House speaker Nancy Pelosi has called for 11 Confederate statues to be taken down in the US Capitol, amid a growing campaign across the country to remove symbols of the Confederacy.
Multiple statues of Confederate leaders have been taken down in various states across the US, after protesters graffitied some with the words “Black Lives Matter,” following the death of George Floyd.
Protests have taken place across the US, following the death of Mr Floyd, who died after his neck was knelt on by Derek Chauvin, who at the time was a Minneapolis police officer, but has now been fired and charged with second degree murder and manslaughter.
In a letter to leadership of the Joint Committee on the Library, Ms Pelosi asked for the 11 monuments erected in the Capitol, following the Confederacy’s defeat, to be taken down, as they “pay homage to hate, not heritage.”
Ms Pelosi said: “Let us lead by example. To this end, I request the Joint Committee on the Library direct the Architect of the Capitol to immediately take steps to remove these 11 statues from display in the United States Capitol.”
She added: “They must be removed.”
In her letter to the committee, Ms Pelosi noted that two of the statues in the Capitol “are Jefferson Davis and Alexander Stephens, President and Vice President of the Confederate States of America, respectively, both of whom were charged with treason against the United States.”
Ms Pelosi added: “While I believe it is imperative that we never forget our history lest we repeat it, I also believe that there is no room for celebrating the violent bigotry of the men of the Confederacy in the hallowed halls of the United States Capitol or in places of honour across the country.”
The House speaker previously called for the monuments in the Capitol to be taken down in 2017, after a car drove into a crowd of people at a white supremacist rally in Charlottesville. Her attempt was unsuccessful.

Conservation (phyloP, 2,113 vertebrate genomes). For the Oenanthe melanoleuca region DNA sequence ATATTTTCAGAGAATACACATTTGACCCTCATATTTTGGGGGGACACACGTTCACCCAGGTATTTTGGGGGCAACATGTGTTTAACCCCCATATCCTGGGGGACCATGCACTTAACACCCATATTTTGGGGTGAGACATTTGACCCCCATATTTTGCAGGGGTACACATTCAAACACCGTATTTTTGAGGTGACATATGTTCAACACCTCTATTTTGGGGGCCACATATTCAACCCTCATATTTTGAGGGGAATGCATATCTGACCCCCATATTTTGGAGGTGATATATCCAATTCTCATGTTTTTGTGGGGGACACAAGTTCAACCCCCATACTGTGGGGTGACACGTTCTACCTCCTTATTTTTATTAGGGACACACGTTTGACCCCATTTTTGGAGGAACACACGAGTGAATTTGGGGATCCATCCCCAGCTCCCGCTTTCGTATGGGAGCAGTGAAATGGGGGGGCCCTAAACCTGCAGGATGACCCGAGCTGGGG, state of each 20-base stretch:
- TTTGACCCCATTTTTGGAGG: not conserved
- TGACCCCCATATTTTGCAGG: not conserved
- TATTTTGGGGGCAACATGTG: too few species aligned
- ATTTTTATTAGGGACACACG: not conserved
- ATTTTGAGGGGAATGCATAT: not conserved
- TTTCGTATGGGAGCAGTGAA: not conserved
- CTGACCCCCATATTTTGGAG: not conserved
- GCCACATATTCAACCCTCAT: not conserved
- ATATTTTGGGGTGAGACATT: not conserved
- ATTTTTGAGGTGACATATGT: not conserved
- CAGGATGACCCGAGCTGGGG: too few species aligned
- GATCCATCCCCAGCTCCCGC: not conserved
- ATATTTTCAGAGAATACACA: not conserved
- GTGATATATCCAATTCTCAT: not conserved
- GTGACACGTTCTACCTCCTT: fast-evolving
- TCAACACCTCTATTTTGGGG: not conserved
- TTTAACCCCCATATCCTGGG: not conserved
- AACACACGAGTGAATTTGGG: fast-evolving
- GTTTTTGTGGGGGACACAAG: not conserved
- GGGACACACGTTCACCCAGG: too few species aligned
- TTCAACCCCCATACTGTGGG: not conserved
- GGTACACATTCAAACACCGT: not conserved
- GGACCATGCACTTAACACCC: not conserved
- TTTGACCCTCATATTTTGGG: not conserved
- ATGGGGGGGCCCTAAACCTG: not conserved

A few monuments to Confederate officials have been removed in the last week, and a statue of confederate officer John B Castleman was taken down by the city of Louisville on Monday and moved to Cave Hill Cemetery, where he is buried.
The city’s decision came after a statue of Confederate general, Williams Carter Wickham, was toppled by the public in Richmond, Virginia, and a statue of segregationist mayor Orville Hubbard was removed from the Dearborn Historical Museum in Michigan.
The Marine Corps, who previously announced their intent to ban all images of the Confederate flag from their bases, officially ordered their removal last week.
“The Confederate battle flag has all too often been co-opted by violent extremist and racist groups whose divisive beliefs have no place in our Corps,” the service branch said in a statement.
“Our history as a nation, and events like the violence in Charlottesville in 2017, highlight the divisiveness the use of the Confederate battle flag.”
On Monday, the US army announced it is now “open” to the idea of renaming its bases that are named after Confederate leaders, but on Wednesday, president Donald Trump tweeted that he disagreed with the idea.
“It has been suggested that we should rename as many as 10 of our Legendary Military Bases, such as Fort Bragg in North Carolina, Fort Hood in Texas, Fort Benning in Georgia, etc. These Monumental and very Powerful Bases have become part of a Great American Heritage, and a history of Winning, Victory, and Freedom,” the president tweeted.
“The United States of America trained and deployed our HEROES on these Hallowed Grounds, and won two World Wars. Therefore, my Administration will not even consider the renaming of these Magnificent and Fabled Military Installations.
“Our history as the Greatest Nation in the World will not be tampered with. Respect our Military!”